Have you ever stopped reading a novel because you didn’t like or weren’t interested in the characters or you couldn’t muster enough caring about them to stick with them for 300 pages? Here are a few tips to try to keep this reaction from happening to your readers:
1. Portray your character as a true victim. Do use caution, so you don’t venture into melodrama. People like rooting for the underdog, so opening with your character being in a terrible situation beyond her control will not only make the character sympathetic, but will engage the reader so she wonders how this character will overcome her condition. For example, the character:
— is an orphan.
— is a widow.
— has lost everyone she cares about.
— has lost everything that offers her security.
— is physically scarred.
2. The character lives in a fantasy; but for reasons beyond her control, the illusion will be demolished. Tension happens because the reader sees that there is something wrong underneath the façade. This is a typical setup for science fiction.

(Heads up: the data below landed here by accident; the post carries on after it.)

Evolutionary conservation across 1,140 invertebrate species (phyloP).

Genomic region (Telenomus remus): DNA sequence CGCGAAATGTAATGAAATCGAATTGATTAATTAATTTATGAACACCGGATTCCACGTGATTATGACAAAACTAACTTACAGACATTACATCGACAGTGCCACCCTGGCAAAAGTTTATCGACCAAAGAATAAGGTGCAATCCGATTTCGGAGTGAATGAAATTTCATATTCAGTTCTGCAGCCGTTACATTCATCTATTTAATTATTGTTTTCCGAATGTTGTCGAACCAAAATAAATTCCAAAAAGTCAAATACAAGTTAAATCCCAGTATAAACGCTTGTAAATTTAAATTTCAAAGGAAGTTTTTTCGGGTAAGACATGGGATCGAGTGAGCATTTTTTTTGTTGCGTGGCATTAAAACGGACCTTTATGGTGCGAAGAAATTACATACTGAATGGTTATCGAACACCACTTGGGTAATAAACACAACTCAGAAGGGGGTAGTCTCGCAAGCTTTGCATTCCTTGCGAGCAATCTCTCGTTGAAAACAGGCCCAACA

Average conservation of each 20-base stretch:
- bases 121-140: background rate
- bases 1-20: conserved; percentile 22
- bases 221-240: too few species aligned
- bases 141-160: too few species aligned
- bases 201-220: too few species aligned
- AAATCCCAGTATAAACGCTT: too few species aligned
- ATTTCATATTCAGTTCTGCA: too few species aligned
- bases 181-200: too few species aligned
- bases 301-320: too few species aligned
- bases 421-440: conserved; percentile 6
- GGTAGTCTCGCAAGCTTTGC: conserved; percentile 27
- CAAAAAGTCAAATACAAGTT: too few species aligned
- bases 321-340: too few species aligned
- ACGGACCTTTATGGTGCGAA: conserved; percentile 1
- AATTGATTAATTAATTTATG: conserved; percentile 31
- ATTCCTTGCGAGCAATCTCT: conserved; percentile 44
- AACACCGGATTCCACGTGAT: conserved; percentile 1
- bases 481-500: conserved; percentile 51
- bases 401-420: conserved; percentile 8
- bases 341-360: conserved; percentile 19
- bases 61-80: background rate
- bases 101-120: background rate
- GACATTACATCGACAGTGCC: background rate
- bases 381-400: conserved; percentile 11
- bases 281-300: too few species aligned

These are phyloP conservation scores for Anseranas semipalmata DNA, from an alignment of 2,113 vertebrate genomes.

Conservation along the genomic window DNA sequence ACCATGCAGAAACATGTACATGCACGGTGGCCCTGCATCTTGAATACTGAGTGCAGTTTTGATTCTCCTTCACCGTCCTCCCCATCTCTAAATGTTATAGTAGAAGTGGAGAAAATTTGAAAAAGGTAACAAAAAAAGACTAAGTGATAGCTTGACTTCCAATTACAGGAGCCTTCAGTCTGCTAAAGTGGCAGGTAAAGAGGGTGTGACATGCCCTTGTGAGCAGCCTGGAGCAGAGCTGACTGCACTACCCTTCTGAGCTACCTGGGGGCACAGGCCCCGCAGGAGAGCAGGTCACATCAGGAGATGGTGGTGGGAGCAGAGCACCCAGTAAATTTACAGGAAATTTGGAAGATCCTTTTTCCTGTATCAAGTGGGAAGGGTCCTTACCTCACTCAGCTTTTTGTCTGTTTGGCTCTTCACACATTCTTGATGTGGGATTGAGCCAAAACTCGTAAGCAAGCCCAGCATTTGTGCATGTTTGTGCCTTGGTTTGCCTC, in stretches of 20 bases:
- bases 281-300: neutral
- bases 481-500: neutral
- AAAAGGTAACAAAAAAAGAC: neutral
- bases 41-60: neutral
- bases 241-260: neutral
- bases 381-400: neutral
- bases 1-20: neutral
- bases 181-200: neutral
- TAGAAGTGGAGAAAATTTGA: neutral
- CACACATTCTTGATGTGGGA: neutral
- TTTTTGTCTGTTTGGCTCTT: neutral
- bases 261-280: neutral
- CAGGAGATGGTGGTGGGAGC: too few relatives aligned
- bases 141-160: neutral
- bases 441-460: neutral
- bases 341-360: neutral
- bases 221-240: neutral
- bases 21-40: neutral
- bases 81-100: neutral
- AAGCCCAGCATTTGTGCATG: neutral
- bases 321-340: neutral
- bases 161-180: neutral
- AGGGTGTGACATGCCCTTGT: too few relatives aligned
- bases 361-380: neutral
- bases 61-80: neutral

Note that the sympathetic characters here are not to blame for their situation. However, the reader is interested in seeing how the character overcomes. There is chance for growth; and the reader asks, “What would I do if this happened to me?” The skilled author can explore all sorts of themes with the sympathetic character, making for a fulfilling book to write and a satisfying book to read.
Who is your favorite fictional character? Why?
Who is the most sympathetic character you’ve encountered?
What tips did I miss?